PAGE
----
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If Cinco de Mayo food and drink specials keep the seats full all day, why not make the most of a good thing and extend them for a longer period of time? Consider celebrating the popular and festive fifth of May for a weekend, a whole week or even with a seasonal LTO.
Longer-lasting restaurant promotions featuring fun, flavorful menus of authentic Mexican ingredients promise to make Cinco de Mayo an even more dynamic engine for generating restaurant traffic and sales. The May event is like St. Patrick’s Day as an annual festival of food, drink and good cheer. Consumer participation is rising, if not yet to the scale of the Irish shindig.
More of a good thing
Not surprisingly, a strong case can be made for doing more with Cinco de Mayo food and drinks. For one thing, there’s the enormous and continuing impact that Mexico has on U.S. culture. For another, there’s the growing consumer fascination with bold, complex global cuisines, of which Mexican is exemplary.
Mexican influence is seen in many different types of U.S. restaurants. They range from chef-driven concepts that showcase regional Mexican cuisines to mainstream spots that offer mass-appeal tacos, burritos and nachos. The growing appreciation of Mexican cocktails, spirits and beers also supports ramping up Cinco de Mayo restaurant promotions and LTOs.
With that in mind, it's worth noting that May fifth falls on a Sunday this year, signaling an opportunity for Cinco de Mayo-inspired Sunday brunch dishes. That is especially promising given the versatility and appeal of Mexican ingredients like Chihuahua® cheese, queso fresco and chorizo sausage in breakfast and brunch cookery.
“When St. Patrick’s Day falls on a Sunday, people also celebrate on Thursday, Friday and Saturday,” says Brian Lanucha, head of insights and thought leadership at V&V Supremo Foods. “Cinco de Mayo has the potential for that as well.”
“You could make a weekend of Cinco de Mayo specials, at least,” says Kevin Karales, V&V Supremo Foods’ corporate chef. “If you want to push it further, you could do all of May. People are always looking for a reason to party.”
Running creative riffs and LTOs
Although Americans often confuse it with Mexican Independence Day, Cinco de Mayo — Spanish for “May fifth” — marks the Mexican victory over France in the 1862 Battle of Puebla. It is not a widely celebrated holiday in Mexico outside the state of Puebla. In this country, though, it can be a vehicle for cultural pride and festivity.
An increasing number of restaurants of all sorts — including general-market, non-Mexican places — are running Cinco de Mayo holiday specials, LTOs and food-and-drink pairings with Mexican food and drink products. Here are some highlights from last year’s festivities:
- Old Chicago Pizza & Taproom’s seasonal Cinco de Mayo menu included Chorizo Rolls, made with chorizo, Anaheim peppers, black beans and other garnishes baked inside dough; and Chorizo Queso Fundido, with chorizo, green onions and queso cheese dip.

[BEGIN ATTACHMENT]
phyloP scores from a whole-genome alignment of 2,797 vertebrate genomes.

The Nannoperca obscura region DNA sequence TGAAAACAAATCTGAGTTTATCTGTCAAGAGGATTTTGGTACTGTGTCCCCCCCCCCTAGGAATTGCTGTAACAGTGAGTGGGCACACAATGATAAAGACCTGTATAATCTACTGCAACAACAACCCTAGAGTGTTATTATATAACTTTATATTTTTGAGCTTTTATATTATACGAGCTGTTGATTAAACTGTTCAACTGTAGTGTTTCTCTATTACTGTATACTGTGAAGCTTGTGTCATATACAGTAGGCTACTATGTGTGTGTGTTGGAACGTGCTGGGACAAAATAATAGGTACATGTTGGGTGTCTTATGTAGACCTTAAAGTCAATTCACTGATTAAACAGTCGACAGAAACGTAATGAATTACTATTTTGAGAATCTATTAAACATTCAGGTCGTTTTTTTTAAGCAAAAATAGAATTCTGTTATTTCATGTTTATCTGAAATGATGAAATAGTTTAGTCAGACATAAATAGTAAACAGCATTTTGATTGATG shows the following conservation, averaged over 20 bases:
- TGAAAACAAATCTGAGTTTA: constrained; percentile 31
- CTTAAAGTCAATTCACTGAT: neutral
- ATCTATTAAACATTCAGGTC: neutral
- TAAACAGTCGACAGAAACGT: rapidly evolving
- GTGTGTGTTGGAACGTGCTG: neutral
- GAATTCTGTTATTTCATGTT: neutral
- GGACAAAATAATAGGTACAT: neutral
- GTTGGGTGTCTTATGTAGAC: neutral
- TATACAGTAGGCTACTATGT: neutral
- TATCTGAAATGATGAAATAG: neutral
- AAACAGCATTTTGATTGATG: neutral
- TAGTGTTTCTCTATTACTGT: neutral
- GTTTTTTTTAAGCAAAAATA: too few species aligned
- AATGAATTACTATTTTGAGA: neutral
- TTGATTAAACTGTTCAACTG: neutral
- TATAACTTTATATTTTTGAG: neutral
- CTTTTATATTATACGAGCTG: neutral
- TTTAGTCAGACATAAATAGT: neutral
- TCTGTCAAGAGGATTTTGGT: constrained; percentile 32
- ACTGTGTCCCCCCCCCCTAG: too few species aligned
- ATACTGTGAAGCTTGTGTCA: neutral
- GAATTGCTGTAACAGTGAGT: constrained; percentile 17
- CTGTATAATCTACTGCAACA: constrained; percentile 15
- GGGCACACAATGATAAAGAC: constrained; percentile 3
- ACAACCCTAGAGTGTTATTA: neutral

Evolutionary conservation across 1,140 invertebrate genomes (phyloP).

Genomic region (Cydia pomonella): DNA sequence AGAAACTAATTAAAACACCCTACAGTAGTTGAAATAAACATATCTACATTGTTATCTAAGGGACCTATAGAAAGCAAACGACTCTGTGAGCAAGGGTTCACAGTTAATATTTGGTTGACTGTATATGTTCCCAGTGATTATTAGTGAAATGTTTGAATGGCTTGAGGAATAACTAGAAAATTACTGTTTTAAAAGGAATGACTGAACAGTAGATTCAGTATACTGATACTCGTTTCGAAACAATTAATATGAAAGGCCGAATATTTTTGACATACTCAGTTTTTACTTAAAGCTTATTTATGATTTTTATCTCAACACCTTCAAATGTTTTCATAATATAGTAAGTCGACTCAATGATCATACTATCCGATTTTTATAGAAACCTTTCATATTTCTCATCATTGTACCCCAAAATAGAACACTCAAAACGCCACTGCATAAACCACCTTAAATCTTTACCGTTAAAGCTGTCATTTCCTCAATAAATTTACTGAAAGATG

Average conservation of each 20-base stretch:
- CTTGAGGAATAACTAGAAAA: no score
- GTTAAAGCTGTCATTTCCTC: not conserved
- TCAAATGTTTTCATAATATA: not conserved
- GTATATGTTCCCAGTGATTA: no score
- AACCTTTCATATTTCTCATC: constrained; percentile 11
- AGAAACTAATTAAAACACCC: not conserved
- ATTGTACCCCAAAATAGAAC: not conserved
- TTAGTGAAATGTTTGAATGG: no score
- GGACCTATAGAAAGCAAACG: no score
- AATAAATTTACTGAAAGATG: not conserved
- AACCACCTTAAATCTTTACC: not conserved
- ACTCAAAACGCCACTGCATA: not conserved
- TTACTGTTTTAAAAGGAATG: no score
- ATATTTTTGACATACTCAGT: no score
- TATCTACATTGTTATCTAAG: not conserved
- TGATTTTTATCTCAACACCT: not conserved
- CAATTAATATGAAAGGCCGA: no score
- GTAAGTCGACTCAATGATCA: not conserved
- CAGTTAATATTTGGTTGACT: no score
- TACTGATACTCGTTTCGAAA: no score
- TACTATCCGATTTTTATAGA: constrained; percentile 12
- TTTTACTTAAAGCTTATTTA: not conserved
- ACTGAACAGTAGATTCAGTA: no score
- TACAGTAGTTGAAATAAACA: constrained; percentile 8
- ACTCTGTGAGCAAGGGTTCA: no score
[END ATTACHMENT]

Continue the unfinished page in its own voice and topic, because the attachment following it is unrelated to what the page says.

- Cupitol Coffee & Eatery promoted the Spanish Omelette with spicy chorizo, queso fresco, jalapeño peppers, green onions, hash browns and pico de gallo; and Avocado Wrap, with scrambled eggs, guacamole, queso fresco and pico de gallo.
- Joe’s Crab Shack hosted a fiesta that featured tacos, premium margaritas and $20 buckets of Mexican beers.
Beverage pairings offer vast promotional promise as well. Heading the list is the versatile margarita, “mixable in a billion flavors,” as Karales says. Mexican tequila and mezcal are winning praise in the cocktail world. Popular Mexican beers are refreshing, easy-to-drink partners for foods with big flavors.
Authenticity is the ticket
Whatever items appear on the Cinco de Mayo menu, they can be made more enjoyable and marketable by preparing them with authentic Mexican ingredients.
For example, Chihuahua® cheese is the choice for dishes that need a flavorful melting cheese, such as tacos, burritos, enchiladas and nachos as well as many non-Mexican applications. It has been called the ultimate cheese for making quesadillas, which appear on a growing number of menus. “Everybody is doing a quesadilla these days,” says Karales. “Chihuahua® really fills the bill, with its rich butteriness, mild flavor and nice stretch.”
Queso fresco, a premier Mexican crumbling cheese, adds a clean, fresh, rich dairy flavor when added to hot dishes or finely diced as a topping for salads. Mexican-style chorizo brings “complex and vibrant” flavor to egg, bean and potato recipes, and adds distinction to ground meat mixtures for chili, meatloaf and hamburgers, Karales says.
The growing interest in Mexican food, beverage and festivity suggests that today’s restaurant promotions are just beginning to tap the full potential of Cinco de Mayo. Longer events featuring more authentic flavors and Mexican ingredients may attract even more customers.
“There’s opportunity for Cinco de Mayo to keep growing into more of a mainstream holiday,” says Lanucha. “It has potential to be the next St. Patrick’s Day.”
Cinco de Mayo Food & Drinks Featuring Authentic Mexican Ingredients
Operators can boost sales by offering Cinco de Mayo food & drinks featuring authentic Mexican ingredients around the fifth of May.
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